The website Politico — which covers politics, naturally enough — reported this week about an escalation in opposition research that should concern Americans of all political persuasions.

For those who aren’t familiar with what campaign strategists call oppo, it usually involves researching an opponent’s public history to dig up videos, statements or other public facts that can be used to cast the target’s qualifications into doubt.

Politics being a contact sport, there’s nothing unethical about those activities, and voters can be responsible for sorting out the claims they produce, just as they are for any other political ad.

Until recently, however, unless something in a candidate’s private life entered the public sphere on its own, a line was drawn between the personal and political that was very rarely crossed.

That seems to be behind us now, however.

Candidates are used to having opponents’ representatives film their speeches and other public actions, hoping to find a gaffe or other slipup that would provide fodder for an attack ad. According to a Politico report titled “GOP unnerved by Democrats’ candid camera tactics,” however, cameramen have been lurking around several Republican congressional candidates’ private homes and posting the videos, with addresses, on the Internet.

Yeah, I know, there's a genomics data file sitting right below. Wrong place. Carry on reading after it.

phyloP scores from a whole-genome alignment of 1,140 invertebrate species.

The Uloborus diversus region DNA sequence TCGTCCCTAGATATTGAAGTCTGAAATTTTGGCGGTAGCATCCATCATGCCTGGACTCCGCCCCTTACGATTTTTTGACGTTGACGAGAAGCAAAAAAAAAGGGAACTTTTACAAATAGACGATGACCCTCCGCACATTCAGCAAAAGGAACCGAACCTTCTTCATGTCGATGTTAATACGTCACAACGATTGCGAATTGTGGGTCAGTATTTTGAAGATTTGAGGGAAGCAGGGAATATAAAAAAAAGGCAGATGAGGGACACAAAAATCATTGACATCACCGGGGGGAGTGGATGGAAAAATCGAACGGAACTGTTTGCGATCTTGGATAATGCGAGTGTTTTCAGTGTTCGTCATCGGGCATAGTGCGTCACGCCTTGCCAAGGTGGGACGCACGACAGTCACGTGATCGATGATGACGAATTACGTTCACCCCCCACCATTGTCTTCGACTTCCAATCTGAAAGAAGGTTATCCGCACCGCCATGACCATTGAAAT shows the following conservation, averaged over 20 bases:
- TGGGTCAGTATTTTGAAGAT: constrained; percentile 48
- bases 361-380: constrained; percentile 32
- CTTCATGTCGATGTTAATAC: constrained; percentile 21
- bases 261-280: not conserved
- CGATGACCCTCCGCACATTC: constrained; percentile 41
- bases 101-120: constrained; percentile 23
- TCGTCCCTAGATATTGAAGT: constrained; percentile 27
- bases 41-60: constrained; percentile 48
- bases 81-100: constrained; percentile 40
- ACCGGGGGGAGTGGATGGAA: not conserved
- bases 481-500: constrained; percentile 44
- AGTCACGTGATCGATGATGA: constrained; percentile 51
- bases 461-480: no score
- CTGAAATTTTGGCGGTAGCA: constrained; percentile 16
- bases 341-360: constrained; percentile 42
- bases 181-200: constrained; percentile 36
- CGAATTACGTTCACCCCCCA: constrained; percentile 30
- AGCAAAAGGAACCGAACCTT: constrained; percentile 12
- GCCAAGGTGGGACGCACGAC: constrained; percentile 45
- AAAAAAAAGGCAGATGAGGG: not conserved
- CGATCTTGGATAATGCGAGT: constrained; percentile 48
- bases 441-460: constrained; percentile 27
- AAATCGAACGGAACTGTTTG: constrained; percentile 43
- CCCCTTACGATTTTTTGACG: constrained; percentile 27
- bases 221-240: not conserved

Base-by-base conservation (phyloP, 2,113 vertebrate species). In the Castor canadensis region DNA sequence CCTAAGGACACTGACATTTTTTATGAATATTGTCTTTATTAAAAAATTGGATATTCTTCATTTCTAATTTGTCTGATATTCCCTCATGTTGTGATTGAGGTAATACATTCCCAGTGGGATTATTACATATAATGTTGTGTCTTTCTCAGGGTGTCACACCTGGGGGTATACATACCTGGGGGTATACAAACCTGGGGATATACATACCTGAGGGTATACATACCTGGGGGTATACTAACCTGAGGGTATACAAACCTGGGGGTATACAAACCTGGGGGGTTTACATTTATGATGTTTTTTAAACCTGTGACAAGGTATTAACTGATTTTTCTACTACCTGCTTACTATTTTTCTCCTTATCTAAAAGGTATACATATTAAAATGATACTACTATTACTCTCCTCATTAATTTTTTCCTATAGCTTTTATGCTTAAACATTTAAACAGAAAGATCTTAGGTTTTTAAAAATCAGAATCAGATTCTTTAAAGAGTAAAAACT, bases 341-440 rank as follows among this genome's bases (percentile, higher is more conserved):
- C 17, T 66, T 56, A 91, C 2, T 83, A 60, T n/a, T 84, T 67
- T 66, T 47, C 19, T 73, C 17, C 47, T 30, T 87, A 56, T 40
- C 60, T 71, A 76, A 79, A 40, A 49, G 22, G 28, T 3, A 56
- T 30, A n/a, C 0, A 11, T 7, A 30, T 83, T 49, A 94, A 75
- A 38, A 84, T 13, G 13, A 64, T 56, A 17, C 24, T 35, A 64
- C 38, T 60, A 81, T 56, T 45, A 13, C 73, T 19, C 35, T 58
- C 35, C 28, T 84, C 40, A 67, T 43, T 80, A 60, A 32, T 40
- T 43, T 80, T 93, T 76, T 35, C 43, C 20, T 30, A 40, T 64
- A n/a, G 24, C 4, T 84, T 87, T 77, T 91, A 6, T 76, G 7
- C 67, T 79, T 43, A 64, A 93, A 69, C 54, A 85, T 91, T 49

The purpose appears to be to show that these candidates live in nice, well-kept houses, and thus are (in the minds of their opponents) unable to sympathize with the poor.

In order to judge that fully, however, voters also would have to see the homes that the Democrats live in — and if this scandalous invasion of privacy continues, there is little doubt that they soon will.

We already have had one member of Congress, Gabrielle Giffords, shot by a deranged stalker. That happened during a public appearance; enabling would-be assassins to track potential targets to their homes puts not only the candidates in danger, but their families as well.

This unethical — and dangerous — practice should stop now. And if it does not, it offers adequate reason by itself to vote against those who permit it to be done in their names.

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